Professor Robert C. Albin, Interim Dean
The College of Agricultural Sciences and Natural Resources is dedicated to providing programs of excellence in teaching, research, and public service. These educational programs are designed to qualify the student for the modern agricultural and renewable natural resources industryan industry that encompasses five closely related segments: (1) producing agricultural products; (2) supplying and manufacturing machinery, agricultural chemicals, feed, seed, and other production resources; (3) processing, storing, distributing, and other marketing functions for agricultural products; (4) planning and managing programs for renewable natural resources; and (5) providing technical assistance, financing, services, education, research, and communications in all sectors of the food, fiber, and natural resource complex.
As the size and complexity of farms and ranches continue to increase, more technology and management information is needed by students who plan careers as producers of farm and ranch products. Through proper selection of courses, opportunity is provided for training in the business aspects of agriculture in several subject-matter departments. Most students interested in scientific aspects of the industry will receive more training in mathematics, computers, and the basic sciences, followed by well-planned courses in agricultural technology. Students interested in natural resource use will receive training in the ecology and conservation of natural resources and the various facets of environmental quality. Food safety and quality are covered in these courses. A microcomputer laboratory allows students to use the latest information-processing technology for class exercises and research projects.
The College of Agricultural Sciences and Natural Resources provides excellent teaching, research, and public service facilities. These include a large number of well-equipped laboratories, design studios, and classrooms. A 900-acre farm adjacent to the campus, a 2,300-acre ranch 55 miles south of Lubbock, a livestock arena, a meat laboratory, and a greenhouse-experimental garden complex on campus are used as teaching laboratories as well as for research in plant and soil science, animal science, entomology, horticulture, and range management. The college's agricultural field laboratories in northeast Lubbock County include the Burnett Center for Beef Cattle Research and Instruction, a 980-acre experimental farm, and facilities for teaching and research in swine, horses, sheep, and feed manufacturing as well as in crop production. Laboratory facilities also include a 15,822-acre unit at the Texas Tech University Center at Amarillo and a 220-acre plant stress field laboratory at Brownfield. Field trips and participation in intercollegiate contests are also a part of the training program.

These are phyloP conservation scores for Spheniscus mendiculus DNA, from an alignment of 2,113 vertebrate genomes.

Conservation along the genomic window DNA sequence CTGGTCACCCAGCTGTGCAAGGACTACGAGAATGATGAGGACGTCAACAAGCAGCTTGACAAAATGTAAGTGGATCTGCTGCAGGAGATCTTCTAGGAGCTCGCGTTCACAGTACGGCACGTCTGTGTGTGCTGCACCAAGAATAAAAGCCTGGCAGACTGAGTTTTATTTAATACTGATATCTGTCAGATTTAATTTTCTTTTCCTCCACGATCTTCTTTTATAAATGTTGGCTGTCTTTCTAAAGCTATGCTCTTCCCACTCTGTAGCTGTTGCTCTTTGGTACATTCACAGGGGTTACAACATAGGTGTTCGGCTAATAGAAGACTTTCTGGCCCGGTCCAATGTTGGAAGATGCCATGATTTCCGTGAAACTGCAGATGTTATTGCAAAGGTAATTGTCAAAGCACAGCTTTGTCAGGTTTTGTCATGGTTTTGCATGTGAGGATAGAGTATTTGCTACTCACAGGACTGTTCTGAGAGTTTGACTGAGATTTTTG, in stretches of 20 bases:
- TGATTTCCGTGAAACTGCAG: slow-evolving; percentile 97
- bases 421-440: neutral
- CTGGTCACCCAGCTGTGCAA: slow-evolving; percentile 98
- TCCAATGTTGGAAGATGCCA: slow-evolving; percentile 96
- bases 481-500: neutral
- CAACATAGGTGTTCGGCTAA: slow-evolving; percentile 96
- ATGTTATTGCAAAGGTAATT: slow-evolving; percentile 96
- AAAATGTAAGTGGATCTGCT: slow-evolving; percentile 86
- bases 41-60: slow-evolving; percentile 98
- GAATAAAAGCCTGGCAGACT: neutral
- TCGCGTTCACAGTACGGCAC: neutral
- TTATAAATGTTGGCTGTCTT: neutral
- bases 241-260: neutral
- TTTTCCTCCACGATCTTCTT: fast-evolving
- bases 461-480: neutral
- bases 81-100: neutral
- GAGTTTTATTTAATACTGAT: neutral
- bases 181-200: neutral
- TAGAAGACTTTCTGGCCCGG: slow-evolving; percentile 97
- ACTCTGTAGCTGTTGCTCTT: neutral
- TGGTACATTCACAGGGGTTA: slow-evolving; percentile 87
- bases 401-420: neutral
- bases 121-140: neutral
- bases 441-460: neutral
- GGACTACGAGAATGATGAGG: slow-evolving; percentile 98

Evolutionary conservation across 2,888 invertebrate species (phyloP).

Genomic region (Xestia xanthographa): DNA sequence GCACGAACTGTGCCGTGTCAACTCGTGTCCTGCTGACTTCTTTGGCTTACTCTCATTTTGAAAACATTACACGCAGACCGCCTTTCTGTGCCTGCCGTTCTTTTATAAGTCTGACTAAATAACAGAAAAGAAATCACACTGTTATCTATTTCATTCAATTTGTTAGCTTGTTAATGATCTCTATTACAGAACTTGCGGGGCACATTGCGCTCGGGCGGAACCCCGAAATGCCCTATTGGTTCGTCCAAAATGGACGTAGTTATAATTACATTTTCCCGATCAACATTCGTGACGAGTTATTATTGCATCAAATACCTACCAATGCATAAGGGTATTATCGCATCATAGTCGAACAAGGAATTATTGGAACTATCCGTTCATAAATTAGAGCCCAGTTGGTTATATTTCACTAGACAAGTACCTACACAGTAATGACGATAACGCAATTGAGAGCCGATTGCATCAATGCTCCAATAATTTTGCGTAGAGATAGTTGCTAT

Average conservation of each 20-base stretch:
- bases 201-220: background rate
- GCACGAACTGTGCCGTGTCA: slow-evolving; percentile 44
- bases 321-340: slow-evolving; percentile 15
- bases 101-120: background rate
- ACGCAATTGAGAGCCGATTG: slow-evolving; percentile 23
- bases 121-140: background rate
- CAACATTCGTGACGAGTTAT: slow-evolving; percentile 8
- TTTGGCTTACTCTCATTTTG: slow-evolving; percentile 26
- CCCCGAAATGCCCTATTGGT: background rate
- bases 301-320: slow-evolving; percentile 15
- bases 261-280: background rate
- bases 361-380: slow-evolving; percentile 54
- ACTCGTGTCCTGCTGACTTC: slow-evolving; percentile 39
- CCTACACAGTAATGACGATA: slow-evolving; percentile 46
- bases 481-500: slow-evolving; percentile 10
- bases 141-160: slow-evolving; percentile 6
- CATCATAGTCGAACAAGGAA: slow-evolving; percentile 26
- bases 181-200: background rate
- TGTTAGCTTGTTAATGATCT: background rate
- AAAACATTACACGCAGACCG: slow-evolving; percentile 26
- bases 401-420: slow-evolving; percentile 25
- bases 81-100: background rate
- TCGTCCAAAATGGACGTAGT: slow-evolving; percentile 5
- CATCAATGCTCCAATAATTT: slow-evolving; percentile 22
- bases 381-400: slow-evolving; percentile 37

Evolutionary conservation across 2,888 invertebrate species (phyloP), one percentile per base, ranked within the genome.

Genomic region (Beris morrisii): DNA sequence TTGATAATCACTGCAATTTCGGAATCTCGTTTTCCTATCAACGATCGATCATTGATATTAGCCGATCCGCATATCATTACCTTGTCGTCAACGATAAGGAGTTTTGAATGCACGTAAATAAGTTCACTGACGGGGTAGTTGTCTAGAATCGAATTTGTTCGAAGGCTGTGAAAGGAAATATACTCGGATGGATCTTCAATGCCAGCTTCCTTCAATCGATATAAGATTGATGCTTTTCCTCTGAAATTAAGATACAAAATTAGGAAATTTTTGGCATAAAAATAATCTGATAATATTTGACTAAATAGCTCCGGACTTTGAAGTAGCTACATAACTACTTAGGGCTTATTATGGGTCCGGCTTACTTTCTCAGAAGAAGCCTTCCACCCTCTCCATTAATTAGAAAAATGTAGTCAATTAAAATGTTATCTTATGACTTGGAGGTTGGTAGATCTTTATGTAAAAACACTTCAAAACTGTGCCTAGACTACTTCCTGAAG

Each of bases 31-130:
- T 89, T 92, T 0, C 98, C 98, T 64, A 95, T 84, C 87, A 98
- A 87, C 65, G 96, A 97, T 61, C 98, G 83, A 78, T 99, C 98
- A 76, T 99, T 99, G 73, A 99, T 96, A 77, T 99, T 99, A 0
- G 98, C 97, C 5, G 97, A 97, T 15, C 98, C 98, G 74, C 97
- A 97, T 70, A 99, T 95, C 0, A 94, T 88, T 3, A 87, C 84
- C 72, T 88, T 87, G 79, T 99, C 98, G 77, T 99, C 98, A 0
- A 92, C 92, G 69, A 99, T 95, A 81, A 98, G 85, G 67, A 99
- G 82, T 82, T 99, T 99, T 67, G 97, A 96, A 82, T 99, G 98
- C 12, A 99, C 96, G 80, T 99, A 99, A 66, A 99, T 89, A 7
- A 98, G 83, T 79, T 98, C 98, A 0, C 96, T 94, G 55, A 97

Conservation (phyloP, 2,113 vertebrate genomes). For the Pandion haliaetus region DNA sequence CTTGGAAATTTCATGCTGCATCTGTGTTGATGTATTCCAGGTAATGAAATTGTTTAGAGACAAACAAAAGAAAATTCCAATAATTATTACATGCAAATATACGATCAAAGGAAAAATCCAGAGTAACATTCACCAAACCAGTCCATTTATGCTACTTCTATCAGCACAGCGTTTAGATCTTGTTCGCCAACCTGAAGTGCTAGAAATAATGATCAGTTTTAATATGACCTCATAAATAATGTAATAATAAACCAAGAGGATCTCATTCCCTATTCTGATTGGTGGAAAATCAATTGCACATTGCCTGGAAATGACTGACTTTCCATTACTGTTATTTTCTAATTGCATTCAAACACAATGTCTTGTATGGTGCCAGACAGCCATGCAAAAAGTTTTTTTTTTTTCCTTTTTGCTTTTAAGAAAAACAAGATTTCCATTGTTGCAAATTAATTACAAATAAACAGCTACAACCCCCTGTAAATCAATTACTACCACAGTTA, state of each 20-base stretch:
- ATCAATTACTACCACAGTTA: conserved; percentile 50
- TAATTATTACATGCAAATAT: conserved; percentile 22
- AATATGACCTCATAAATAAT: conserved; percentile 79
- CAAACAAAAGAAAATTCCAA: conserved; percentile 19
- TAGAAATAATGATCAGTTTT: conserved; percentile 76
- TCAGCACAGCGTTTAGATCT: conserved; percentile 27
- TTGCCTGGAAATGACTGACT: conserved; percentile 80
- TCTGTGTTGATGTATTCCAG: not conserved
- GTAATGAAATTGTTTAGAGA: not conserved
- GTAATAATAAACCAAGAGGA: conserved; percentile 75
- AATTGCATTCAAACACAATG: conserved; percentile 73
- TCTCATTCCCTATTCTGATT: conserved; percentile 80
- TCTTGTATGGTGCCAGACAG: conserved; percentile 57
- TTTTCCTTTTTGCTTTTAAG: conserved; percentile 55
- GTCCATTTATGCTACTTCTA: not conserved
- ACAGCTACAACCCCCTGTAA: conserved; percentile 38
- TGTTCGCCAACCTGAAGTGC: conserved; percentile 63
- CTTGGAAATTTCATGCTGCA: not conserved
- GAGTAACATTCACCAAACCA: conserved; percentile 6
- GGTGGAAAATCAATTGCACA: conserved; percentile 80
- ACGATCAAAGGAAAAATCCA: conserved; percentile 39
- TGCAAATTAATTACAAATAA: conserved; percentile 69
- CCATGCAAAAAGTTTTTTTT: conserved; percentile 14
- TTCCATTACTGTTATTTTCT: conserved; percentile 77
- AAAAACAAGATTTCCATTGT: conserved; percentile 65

The research program in agriculture and renewable natural resources complements the teaching mission of the college by providing the information and knowledge necessary to keep faculty members current in their respective fields. Research projects provide essential training for graduate students and advanced undergraduates and solutions to problems facing industry. Various forms of public service are provided by the College of Agricultural Sciences and Natural Resources through numerous short courses, conferences, and workshops throughout the year.